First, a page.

One of the laws permits farmers to sell their produce freely – anywhere to anyone. The other moves contract farming outside APMC jurisdiction. To be able to understand the implications can you explain the centrality of APMCs in the agri-produce market, and hence whether a move of this nature is viable, sustainable and will benefit farmers or not?

So, let me tell you that at least in terms of terminology or wording – farmers were always free to sell wherever he or she wanted. Farmers have been selling to local traders and not even making use of the APMCs in the district or the headquarters. It was the buyer who was concerned restricted).

The buyers had to take permission to buy whether directly or through contract farming or outside the mandi. So, it was buyer freedom which was restricting the farmer freedom in that sense.

Since 2003, the Union Government has asked states to make three more channels available beside the APMC – one of them is direct purchase from farmers inside the mandi, now it’s outside as part of the new trading area. Second is contract farming. Third is private wholesale markets – that in order to give competition to APMCs to perform efficiently and effectively we should also have more mandis of that kind where farmers and traders meet to buy and sell. So, three new channels were made available by law which were not legal earlier through the APMC route, and then eNAM came within the APMC system – that we also needed to discover prices, more widely in a given mandi even if farmers are local, prices should be at least state-wide or multi state-wide or national. So, that has been going on.

The role of APMC depends on how you look at it. One role of the APMC is that there are people who are able to directly access it. Some people say 6% farmers get benefit of MSP. Some say just 10%, it is not very high anyway. The other part about it is, even if you don’t get MSP, when you sell at an APMC mandi where MSP procurement takes place it helps other farmers get a little better price. So, when the government intervenes up to 20-30% of produce in a particular crop produce market, it helps other farmers also get it. So that is one role of the APMC.

The second is – APMCs were giving price signals because they were the largest places where the produce was being handled, bought and sold. So, you will be surprised that even food supermarkets, buy directly from farmers—whether Reliance Fresh or Birlas, even they discover their direct farmer purchase prices based on the APMC price. Even today, many contracting companies still contract their price to the APMC mandi price. So, the APMC mandi price is so important in this country because there is no other place where so much material was being handled whether for the government or for private trade. Even if directly 30% was coming through the APMC system, the other 60-70% or 50% was coming indirectly to the APMC or going into the APMC after traders were taking charge of the produce.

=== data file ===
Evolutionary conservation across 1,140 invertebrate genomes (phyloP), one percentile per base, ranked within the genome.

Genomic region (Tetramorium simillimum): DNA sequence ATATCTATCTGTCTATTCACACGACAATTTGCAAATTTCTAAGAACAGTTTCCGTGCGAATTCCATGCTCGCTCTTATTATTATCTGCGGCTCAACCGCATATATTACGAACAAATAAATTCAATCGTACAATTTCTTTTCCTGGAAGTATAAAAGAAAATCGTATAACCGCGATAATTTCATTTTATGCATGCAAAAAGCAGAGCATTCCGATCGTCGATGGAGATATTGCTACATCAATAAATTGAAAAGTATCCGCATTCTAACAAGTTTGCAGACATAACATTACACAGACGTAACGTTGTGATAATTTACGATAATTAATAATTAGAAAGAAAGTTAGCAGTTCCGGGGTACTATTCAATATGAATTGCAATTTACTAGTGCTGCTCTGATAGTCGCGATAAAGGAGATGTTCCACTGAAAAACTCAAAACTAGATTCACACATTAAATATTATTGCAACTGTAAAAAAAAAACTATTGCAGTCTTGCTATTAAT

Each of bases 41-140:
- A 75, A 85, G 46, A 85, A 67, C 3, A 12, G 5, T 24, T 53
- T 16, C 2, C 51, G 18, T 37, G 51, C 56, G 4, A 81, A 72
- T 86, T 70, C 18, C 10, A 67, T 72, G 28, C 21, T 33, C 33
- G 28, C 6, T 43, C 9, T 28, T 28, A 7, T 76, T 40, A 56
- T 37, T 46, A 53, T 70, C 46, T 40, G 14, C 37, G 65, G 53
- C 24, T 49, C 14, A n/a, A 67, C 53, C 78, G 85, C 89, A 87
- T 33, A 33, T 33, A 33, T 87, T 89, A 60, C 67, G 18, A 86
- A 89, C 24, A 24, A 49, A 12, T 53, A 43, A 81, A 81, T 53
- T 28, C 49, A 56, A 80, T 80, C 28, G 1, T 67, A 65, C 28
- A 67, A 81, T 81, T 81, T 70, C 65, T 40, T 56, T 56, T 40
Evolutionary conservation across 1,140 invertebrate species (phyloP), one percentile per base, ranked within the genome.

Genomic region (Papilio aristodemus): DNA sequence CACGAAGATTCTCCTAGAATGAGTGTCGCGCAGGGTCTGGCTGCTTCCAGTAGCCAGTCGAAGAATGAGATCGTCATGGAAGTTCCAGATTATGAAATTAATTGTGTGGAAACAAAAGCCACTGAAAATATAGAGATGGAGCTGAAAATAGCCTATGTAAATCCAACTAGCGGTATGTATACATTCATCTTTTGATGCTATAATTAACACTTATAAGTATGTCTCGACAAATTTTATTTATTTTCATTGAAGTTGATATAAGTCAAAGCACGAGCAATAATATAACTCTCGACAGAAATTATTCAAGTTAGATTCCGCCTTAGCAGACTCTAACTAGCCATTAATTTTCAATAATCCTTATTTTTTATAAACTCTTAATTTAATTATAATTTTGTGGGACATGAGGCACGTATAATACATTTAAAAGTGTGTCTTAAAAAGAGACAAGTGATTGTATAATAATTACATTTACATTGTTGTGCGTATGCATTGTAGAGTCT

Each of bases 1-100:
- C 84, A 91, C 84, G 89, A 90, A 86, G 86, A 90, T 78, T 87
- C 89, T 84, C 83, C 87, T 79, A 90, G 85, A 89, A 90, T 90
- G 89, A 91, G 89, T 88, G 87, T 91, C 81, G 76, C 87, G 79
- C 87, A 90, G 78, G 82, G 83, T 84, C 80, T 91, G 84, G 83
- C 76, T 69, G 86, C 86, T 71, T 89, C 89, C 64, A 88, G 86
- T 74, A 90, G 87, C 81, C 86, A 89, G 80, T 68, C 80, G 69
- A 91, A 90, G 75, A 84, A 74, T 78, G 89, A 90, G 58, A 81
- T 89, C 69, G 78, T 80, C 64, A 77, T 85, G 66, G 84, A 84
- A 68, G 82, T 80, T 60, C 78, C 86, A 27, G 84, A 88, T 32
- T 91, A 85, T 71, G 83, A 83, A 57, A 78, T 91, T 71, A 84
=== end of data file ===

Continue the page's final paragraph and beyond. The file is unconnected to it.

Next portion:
Let me also tell you that there is variation in the performance, efficiency and effectiveness of AMPCs across states. For example, Punjab is completely dependent on APMCs. Nothing is sold outside by and large. The other states like Bihar, have no APMCs for the last 14 years. So, everything is already free for all, free for anybody to buy and sell from anywhere. So, it depends, when you talk of the role of the APMC. The initial role of the APMC was to help protect the farmer’s interest. The farmers should not be taken for a ride by the buyer. Therefore, the rules of the game were specified, the permission was required because you have to give bank guarantees to have the counterparty risk coverage for the farmer.

In your assessment, how much of the overall agri-produce trade today broadly takes place under APMC jurisdiction?

Every growing area was APMC jurisdiction, now it is reduced to the APMC yard (after the central laws were passed). By jurisdiction, what we mean is actually yard or a sub-yard. So, that is the domain of APMC.

Earlier, it was the entire area where the produce was being grown that was called the notified area. So, anything transacted there was within the APMC regulation. The APMC would intervene and say, why are you buying? Why are you selling and so on. Now (after the new farm laws), it is restricted only to the yards. Now, we have the physical place where the actual transaction takes place under the APMC yard or the sub-yard.

How much in your assessment is being traded through APMCs?

It’s anywhere between 30 to 50%, depending on how you look at it because fruits and vegetable markets by and large now are de-notified. I told you, about 15 or 20 states, they don’t care what happens. The mandis are there but they’re under no regulation. So, I would not call them APMC Mandis but are the almost like free markets where anybody can buy, nobody monitors the charges and so on. So, if you take that out then I would say in terms of volumes, it maybe 25% to 30% and in terms of value it may be even lower because fruits and vegetables are high value crops. Others are low value crops. One-third happens through APMCs.

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